The re-election of Cyril Ramaphosa as South Africa’s president brings hope of change from the Zuma years, but ruling party infighting, needed wide-ranging reforms and an unfavourable global economy are likely to reduce his ability to fight corruption and relaunch industrial output.
The ruling party’s support continues to decline
There were few surprises in the 8 May general elections, in which South African voters elected their next National Assembly (NA) and provincial assemblies. The ruling African National Congress (ANC), in power since the end of apartheid in 1994, continues to be the largest party with 57.6 per cent of votes, slightly lower than the 60 per cent its strategists had hoped for, but better than what critics expected.
The centre-right Democratic Alliance (DA) opposition party also got fewer votes than expected: 20.7 per cent. Somewhat disrupting the political panorama was the Marxist Economic Freedom Fighters (EFF) party, garnering 10.6 per cent. This was a clear improvement from the 2014 general elections, likely thanks to a more polished political discourse by its leader, Julius Malema, and growing grievances with the establishment parties ANC and the DA, who lost support in the townships and among middle-class black voters.
The main surprise was the advancement of the right-wing Freedom Front Plus (FFP), which is dominated by white and Afrikaner voters, getting 2.5 per cent of the vote. The black-consciousness party Black First Land First (BLF) party, which has grabbed many headlines over the past two years, performed much worse than some had hoped for, failing to gain even one seat.
In the NA, the ANC retained its absolute majority with 249 seats out of 400, while the DA and the EFF, respectively, got 89 and 25 seats. Neither will be able to realistically challenge the ANC’s policy programme, and are likely to instead mobilise their supporters in street protests and labour unrest, should Ramaphosa’s campaign pledges not move fast enough, in their view.
On the provincial level, the ANC and DA both lost votes compared to the 2014 general elections, but neither lost their control on the provincial governments; all provinces except for Western Cape remain firmly in the grip of the ANC and its junior partners. Nevertheless, the ANC lost over 11 per cent in KwaZulu-Natal, a traditional stronghold of former president Jacob Zuma, an indication of the ANC’s growing schism.
What does this mean for investors?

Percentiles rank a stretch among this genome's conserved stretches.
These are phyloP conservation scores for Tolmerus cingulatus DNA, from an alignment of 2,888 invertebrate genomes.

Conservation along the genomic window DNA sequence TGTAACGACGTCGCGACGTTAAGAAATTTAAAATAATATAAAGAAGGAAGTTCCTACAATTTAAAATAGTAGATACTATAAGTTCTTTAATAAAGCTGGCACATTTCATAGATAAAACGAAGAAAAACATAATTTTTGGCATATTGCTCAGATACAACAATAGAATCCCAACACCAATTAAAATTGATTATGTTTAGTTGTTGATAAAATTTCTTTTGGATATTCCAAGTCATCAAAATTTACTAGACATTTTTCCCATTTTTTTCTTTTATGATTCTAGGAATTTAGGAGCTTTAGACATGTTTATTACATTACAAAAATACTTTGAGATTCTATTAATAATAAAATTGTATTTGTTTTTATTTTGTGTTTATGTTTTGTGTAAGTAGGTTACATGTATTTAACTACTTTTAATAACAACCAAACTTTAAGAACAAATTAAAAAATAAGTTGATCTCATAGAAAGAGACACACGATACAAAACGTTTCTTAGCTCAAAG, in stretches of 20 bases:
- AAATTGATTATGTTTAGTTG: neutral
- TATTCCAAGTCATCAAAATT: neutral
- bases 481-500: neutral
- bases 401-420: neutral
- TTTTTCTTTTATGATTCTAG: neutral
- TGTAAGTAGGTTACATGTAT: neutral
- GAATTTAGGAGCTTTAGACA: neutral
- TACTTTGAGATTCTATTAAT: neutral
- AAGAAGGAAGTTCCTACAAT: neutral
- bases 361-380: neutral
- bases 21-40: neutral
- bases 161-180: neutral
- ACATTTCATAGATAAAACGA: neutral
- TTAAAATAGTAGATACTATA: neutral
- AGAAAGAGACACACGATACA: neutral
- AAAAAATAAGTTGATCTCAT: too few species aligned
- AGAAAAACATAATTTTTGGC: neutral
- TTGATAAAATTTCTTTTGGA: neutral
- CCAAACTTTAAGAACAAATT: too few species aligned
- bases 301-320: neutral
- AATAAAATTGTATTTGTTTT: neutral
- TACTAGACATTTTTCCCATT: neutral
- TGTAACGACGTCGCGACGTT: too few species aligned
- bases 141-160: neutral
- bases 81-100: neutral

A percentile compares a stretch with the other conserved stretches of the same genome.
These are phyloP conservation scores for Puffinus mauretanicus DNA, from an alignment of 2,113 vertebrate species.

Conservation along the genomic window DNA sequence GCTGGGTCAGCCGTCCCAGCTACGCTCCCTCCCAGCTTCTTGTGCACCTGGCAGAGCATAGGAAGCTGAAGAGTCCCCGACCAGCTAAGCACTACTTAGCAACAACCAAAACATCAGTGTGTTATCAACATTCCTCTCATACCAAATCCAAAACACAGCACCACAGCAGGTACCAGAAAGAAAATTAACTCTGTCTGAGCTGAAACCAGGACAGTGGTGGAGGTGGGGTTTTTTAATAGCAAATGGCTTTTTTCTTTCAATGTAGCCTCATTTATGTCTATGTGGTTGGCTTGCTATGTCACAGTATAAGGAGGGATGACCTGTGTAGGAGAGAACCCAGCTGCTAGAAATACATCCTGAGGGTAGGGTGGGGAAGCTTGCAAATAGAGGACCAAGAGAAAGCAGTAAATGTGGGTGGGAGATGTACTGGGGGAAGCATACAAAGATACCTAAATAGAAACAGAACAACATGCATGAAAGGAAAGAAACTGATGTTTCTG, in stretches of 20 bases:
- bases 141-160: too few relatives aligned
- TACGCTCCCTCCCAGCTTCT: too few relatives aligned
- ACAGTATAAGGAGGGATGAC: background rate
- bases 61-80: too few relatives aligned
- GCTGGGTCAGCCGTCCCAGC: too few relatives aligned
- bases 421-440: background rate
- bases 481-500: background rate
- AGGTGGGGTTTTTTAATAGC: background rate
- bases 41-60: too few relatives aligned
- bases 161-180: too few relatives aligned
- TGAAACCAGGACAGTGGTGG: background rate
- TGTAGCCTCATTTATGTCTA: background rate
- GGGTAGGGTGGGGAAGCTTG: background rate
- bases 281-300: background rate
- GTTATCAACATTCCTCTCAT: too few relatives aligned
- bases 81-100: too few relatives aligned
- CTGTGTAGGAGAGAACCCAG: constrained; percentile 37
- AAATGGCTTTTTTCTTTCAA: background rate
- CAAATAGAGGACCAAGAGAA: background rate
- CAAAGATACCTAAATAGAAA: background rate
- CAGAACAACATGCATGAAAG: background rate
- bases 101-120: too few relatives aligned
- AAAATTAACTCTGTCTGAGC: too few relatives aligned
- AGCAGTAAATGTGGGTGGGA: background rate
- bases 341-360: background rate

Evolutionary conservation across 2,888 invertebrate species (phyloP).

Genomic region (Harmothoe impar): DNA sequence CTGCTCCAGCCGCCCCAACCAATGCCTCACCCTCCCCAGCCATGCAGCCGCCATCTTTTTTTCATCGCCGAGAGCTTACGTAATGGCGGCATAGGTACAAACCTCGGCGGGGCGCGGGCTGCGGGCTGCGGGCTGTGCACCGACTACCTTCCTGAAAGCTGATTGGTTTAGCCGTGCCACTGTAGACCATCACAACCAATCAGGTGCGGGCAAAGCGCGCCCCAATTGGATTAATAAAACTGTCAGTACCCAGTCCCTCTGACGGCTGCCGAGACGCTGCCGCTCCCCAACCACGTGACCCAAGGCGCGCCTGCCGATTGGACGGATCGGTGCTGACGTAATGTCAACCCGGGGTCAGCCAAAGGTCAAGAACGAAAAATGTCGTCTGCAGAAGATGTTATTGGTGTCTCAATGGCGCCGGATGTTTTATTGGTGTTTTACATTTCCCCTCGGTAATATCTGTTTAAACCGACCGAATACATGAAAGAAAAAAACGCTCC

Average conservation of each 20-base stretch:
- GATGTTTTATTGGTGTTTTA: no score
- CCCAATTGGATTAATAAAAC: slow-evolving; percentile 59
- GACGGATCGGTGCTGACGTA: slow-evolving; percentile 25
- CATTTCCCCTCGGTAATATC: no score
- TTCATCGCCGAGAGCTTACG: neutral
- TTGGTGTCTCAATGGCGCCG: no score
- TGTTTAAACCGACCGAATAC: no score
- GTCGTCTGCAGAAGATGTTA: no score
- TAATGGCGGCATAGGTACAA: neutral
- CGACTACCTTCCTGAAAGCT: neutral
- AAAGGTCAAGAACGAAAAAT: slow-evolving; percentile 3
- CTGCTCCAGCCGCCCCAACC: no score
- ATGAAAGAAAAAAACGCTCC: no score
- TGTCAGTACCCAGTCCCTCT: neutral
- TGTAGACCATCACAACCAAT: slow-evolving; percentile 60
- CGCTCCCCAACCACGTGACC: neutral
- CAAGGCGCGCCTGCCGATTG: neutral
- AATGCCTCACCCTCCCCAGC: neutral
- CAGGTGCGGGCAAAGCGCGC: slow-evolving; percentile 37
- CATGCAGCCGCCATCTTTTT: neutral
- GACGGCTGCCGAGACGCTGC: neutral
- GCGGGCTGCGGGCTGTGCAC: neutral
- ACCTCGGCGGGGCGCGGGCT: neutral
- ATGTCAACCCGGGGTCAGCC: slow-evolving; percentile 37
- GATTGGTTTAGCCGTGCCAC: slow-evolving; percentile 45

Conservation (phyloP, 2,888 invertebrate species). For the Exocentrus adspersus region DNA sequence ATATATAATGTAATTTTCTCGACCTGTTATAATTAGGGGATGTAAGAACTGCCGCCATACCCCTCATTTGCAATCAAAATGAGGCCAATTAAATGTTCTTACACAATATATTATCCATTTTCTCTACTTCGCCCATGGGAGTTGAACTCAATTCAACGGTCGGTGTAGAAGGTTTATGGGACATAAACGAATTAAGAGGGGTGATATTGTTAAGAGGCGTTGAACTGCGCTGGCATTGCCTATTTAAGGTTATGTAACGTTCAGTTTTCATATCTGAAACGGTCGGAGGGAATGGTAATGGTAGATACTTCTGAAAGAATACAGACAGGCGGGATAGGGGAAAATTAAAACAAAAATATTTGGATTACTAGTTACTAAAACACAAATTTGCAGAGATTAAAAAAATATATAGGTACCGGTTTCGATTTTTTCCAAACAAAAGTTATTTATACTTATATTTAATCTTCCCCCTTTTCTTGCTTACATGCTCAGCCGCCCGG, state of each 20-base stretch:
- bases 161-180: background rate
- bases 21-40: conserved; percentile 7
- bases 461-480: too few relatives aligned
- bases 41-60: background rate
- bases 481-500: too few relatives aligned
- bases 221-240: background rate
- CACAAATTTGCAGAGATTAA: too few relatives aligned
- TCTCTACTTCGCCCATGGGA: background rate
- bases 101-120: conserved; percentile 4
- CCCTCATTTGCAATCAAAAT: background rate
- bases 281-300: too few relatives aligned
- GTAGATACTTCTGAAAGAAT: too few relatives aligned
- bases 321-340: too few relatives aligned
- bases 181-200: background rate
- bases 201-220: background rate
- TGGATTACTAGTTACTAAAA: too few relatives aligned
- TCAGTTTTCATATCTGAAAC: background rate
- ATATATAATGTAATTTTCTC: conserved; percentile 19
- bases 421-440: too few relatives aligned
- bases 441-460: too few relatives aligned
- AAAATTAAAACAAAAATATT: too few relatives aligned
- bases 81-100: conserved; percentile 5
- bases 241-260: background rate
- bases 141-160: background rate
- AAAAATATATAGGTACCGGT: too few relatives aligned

International markets responded positively to Ramaphosa’s win, continuing a trend that began after he replaced Jacob Zuma in February 2018. But their joy is likely to be short-lived due to the raft of challenges that Ramaphosa is facing.
Foreign direct investment (FDI) increased to a five-year high in 2018, growing by over 400 per cent, according to figures from the South African Reserve Bank (SARB) – the central bank – released in March. However, the SARB also noted that FDI as a share of GDP reached its lowest point in 13 years in the third quarter of 2018. The central bank estimates that South Africa’s economy will grow by 1.5 per cent in 2019 due to slow industrial recovery and a less supportive global trade environment which will remain affected by the US-China trade war. This is low for an emerging economy like South Africa, which needs to reignite its industrial activity and reduce unemployment.
FDI as a share of GDP reached its lowest point in 13 years in the third quarter of 2018
Furthermore, the surge in FDI last year is likely to be offset by South Africa’s deteriorating competitiveness. This is reflected in the Global Competitive Index of the World Economic Forum and the World Bank’s Ease of Doing Business report; South Africa has dropped from 44th to 67th place and 35th to 82nd place, respectively, since 2007-2008. In April, credit-rating agency Moody’s Investors Service warned that South Africa could struggle to maintain its investment-grade rating if GDP growth continued to be as low. Moody’s is the only rating agency left out of the big three that considers South Africa at investment grade.
Policy priorities and the ghost of Zuma
Stamping out endemic corruption, which ‘captured’ state institutions under Zuma’s nine years in government, will be a priority in the coming year. Reconfiguring state-owned enterprises (SOEs), the power utility Eskom in particular, should be another. Yet, Ramaphosa’s mandate and room to manoeuvre to do this successfully have shrunk with the ANC’s dwindling support.
Ramaphosa has to decrease the number of members and their deputies on his cabinet, while bearing in mind the growing schism within the ANC
To reduce spending on salaries and other benefits, Ramaphosa has to decrease the number of members and their deputies on his cabinet, while bearing in mind the growing schism within the ANC, split between Zuma supporters and those favouring the promise of change under Ramaphosa. Some critics argue the cabinet could be cut in half from 36 ministers and 35 deputies.